X-rays of the neck
MRI or CT scan
Nerve conduction studies
Many patients obtain relief from medications, nerve blocks, and/or physical therapy. A cervical collar can be used to provide temporary support and limit neck motion.
Other nonoperative treatments can include:
Cold & Hot Therapy
Medications for cervical radiculopathy can include:
Over-the-counter or prescription pain medication
Muscle relaxant medication
Interventional techniques can be a faster and more definitive method of pain relief. These treatments are useful in the presence of severe pain that has failed conservative medical treatment and/or medication.
Cervical Epidural Steroid Injection – This procedure is considered a very effective treatment for cervical radiculopathy. It is basically the same treatment a woman will receive during childbirth. Under fluoroscopic guidance, your physician will place a small needle into the epidural space and inject a small amount of medication to eliminate the pain.
Transforaminal Epidural Steroid Injection – This procedure is similar to the one above; however, in this case the medication is focused directly onto the nerve fibers that make up the sciatic nerve – the result is more medication delivered to the affected area.
Spinal Cord Stimulation (SCS) – When the inflammation in and around the affected nerves is too great for an epidural injection, SCS is an excellent and effective treatment option that can eliminate the pain without surgery. In SCS, an electrical pulse is delivered directly to the spine, blocking certain neuron fibers’ access to the brain and consequently the brain’s ability to sense the previously perceived pain.
In a minority of cases, the cause of cervical radiculopathy may be something that requires surgery to fix. The presence of neurological deficit, cauda equina syndrome (i.e. loss of bowel and/or bladder control), or other problems, may require a surgical intervention.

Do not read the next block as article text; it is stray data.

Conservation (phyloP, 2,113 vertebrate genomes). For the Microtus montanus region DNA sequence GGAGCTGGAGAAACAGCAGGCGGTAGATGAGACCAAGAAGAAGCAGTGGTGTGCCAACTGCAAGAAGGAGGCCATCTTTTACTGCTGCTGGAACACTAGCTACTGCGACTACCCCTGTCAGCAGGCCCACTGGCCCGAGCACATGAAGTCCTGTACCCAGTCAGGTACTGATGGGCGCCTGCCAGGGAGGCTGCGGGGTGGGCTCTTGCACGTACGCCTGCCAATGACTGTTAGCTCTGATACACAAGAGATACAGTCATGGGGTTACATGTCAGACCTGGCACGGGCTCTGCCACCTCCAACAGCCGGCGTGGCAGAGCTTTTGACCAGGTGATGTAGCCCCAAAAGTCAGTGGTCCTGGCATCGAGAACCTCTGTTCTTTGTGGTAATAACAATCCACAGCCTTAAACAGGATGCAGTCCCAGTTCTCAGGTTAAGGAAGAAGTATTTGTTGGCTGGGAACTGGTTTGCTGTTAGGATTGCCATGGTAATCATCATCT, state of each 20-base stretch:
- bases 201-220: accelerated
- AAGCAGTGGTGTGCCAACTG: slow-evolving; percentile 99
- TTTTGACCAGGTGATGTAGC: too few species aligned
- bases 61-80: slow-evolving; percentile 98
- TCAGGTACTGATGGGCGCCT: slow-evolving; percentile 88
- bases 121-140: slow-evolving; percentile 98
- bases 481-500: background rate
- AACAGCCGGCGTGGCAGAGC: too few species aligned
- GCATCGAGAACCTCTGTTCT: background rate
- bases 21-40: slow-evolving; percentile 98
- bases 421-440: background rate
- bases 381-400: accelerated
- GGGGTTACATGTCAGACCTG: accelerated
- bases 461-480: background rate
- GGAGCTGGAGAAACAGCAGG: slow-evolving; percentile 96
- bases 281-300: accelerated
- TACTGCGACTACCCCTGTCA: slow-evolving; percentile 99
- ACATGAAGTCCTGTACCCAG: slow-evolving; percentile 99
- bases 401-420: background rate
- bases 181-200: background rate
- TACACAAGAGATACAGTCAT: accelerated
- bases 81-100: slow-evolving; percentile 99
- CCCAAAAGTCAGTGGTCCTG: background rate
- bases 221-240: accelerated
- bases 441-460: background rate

Many surgical procedures for cervical radiculopathy are minimally invasive and only require a small incision. In many cases, surgery involves removing the damaged disc. If surgery is suggested, your physician will explain the procedure and tell you the risks and benefits. In many cases, surgery for cervical radiculopathy can be performed on an outpatient basis, or with only a short hospital stay.
Part of treatment will be learning healthy spine habits and making lifestyle changes which may reduce current symptoms and prevent further attacks.
Schedule an Appointment Today
Our doctors at the Ainsworth Institute of Pain Management are experts in using the most cutting edge and advanced methods for treating cervical radiculopathy. Call and schedule an appointment today with one of our board-certified pain management doctors and find out what treatment options would best suit your symptoms.
- Hydrodissection – Science or Science Fiction - March 23, 2021
- Facebook Live 2 – Full Video - April 2, 2020
- (Full Presentation) Top 5 Things Pain Patients Need To Know During The Coronavirus Pandemic - March 30, 2020